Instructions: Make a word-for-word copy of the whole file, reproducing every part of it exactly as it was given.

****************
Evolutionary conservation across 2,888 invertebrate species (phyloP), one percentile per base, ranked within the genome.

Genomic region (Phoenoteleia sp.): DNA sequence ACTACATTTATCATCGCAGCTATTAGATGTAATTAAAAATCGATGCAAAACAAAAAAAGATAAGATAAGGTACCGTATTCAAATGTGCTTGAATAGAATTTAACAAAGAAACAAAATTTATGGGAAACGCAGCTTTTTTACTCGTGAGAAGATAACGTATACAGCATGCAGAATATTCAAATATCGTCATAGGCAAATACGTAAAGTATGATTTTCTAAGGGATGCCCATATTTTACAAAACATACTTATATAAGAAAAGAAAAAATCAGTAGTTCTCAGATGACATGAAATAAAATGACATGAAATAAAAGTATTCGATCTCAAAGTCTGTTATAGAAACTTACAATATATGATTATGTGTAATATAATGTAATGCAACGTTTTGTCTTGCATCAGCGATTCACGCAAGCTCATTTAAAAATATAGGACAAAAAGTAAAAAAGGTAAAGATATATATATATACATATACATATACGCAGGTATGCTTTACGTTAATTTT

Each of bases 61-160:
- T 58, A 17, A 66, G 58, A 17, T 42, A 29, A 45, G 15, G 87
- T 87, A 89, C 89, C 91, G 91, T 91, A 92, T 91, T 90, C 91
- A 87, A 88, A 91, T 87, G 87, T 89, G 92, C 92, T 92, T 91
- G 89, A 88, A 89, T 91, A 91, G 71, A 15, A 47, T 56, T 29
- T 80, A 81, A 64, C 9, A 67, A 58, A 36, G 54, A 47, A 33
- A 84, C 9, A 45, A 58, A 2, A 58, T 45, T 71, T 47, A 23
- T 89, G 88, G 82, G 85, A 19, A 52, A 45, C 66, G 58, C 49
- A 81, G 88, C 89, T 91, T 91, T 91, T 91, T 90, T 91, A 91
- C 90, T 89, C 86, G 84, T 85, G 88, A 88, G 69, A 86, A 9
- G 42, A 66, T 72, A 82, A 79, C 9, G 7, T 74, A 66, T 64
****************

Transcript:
Evolutionary conservation across 2,888 invertebrate species (phyloP), one percentile per base, ranked within the genome.

Genomic region (Phoenoteleia sp.): DNA sequence ACTACATTTATCATCGCAGCTATTAGATGTAATTAAAAATCGATGCAAAACAAAAAAAGATAAGATAAGGTACCGTATTCAAATGTGCTTGAATAGAATTTAACAAAGAAACAAAATTTATGGGAAACGCAGCTTTTTTACTCGTGAGAAGATAACGTATACAGCATGCAGAATATTCAAATATCGTCATAGGCAAATACGTAAAGTATGATTTTCTAAGGGATGCCCATATTTTACAAAACATACTTATATAAGAAAAGAAAAAATCAGTAGTTCTCAGATGACATGAAATAAAATGACATGAAATAAAAGTATTCGATCTCAAAGTCTGTTATAGAAACTTACAATATATGATTATGTGTAATATAATGTAATGCAACGTTTTGTCTTGCATCAGCGATTCACGCAAGCTCATTTAAAAATATAGGACAAAAAGTAAAAAAGGTAAAGATATATATATATACATATACATATACGCAGGTATGCTTTACGTTAATTTT

Each of bases 61-160:
- T 58, A 17, A 66, G 58, A 17, T 42, A 29, A 45, G 15, G 87
- T 87, A 89, C 89, C 91, G 91, T 91, A 92, T 91, T 90, C 91
- A 87, A 88, A 91, T 87, G 87, T 89, G 92, C 92, T 92, T 91
- G 89, A 88, A 89, T 91, A 91, G 71, A 15, A 47, T 56, T 29
- T 80, A 81, A 64, C 9, A 67, A 58, A 36, G 54, A 47, A 33
- A 84, C 9, A 45, A 58, A 2, A 58, T 45, T 71, T 47, A 23
- T 89, G 88, G 82, G 85, A 19, A 52, A 45, C 66, G 58, C 49
- A 81, G 88, C 89, T 91, T 91, T 91, T 91, T 90, T 91, A 91
- C 90, T 89, C 86, G 84, T 85, G 88, A 88, G 69, A 86, A 9
- G 42, A 66, T 72, A 82, A 79, C 9, G 7, T 74, A 66, T 64